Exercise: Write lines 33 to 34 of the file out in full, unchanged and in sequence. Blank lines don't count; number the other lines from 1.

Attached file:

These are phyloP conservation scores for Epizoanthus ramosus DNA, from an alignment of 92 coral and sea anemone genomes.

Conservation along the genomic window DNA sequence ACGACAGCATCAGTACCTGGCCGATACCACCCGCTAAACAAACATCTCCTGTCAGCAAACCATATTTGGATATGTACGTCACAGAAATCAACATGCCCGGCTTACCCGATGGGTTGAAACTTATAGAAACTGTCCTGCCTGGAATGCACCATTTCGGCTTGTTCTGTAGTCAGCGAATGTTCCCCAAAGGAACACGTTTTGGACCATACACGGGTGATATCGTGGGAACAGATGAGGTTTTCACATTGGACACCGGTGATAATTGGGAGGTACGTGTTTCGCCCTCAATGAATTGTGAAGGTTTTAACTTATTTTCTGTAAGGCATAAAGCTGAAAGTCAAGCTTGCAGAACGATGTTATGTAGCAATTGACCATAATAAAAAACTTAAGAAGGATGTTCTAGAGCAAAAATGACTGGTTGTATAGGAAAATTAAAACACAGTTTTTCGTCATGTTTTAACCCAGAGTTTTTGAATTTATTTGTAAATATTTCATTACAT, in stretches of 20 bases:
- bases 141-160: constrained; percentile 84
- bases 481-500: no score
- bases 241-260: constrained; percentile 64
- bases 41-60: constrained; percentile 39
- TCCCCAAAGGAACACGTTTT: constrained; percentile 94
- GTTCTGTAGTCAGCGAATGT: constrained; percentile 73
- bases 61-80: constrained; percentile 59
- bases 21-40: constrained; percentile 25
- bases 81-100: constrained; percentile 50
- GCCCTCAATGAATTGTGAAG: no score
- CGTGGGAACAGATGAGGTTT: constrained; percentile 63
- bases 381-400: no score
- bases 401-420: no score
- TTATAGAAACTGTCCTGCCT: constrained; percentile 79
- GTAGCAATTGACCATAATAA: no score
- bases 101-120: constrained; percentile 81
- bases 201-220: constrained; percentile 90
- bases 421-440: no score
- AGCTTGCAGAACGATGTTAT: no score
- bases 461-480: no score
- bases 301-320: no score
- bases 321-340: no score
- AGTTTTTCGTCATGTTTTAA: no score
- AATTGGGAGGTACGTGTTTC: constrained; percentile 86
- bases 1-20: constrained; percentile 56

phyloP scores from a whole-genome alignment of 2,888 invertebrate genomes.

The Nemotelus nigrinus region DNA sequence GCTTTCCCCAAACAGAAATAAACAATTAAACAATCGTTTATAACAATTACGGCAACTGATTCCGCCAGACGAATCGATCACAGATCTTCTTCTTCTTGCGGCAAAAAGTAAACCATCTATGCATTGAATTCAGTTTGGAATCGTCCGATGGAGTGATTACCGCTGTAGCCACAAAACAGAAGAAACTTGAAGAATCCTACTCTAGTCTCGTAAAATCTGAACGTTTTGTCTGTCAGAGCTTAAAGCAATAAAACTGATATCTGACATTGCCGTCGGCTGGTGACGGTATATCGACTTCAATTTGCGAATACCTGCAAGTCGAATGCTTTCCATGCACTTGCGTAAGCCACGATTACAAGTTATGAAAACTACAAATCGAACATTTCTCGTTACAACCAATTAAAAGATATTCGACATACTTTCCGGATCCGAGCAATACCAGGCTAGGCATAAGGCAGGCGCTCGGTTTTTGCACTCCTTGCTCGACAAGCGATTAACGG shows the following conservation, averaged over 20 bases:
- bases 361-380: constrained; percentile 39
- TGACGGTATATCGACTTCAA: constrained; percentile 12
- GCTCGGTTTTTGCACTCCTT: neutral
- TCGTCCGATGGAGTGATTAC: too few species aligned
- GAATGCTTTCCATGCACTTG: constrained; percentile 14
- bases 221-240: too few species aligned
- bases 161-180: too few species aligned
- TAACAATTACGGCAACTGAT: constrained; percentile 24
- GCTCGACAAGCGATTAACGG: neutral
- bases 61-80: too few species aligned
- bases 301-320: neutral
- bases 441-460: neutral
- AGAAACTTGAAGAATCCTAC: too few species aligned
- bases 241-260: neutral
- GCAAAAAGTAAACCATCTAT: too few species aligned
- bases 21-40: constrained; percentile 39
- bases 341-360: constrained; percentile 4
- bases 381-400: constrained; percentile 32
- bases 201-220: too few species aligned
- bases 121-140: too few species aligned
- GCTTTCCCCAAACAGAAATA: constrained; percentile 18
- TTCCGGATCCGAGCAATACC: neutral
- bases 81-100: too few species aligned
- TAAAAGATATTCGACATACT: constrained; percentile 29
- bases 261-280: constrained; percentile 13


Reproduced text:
- TCGTCCGATGGAGTGATTAC: too few species aligned
- GAATGCTTTCCATGCACTTG: constrained; percentile 14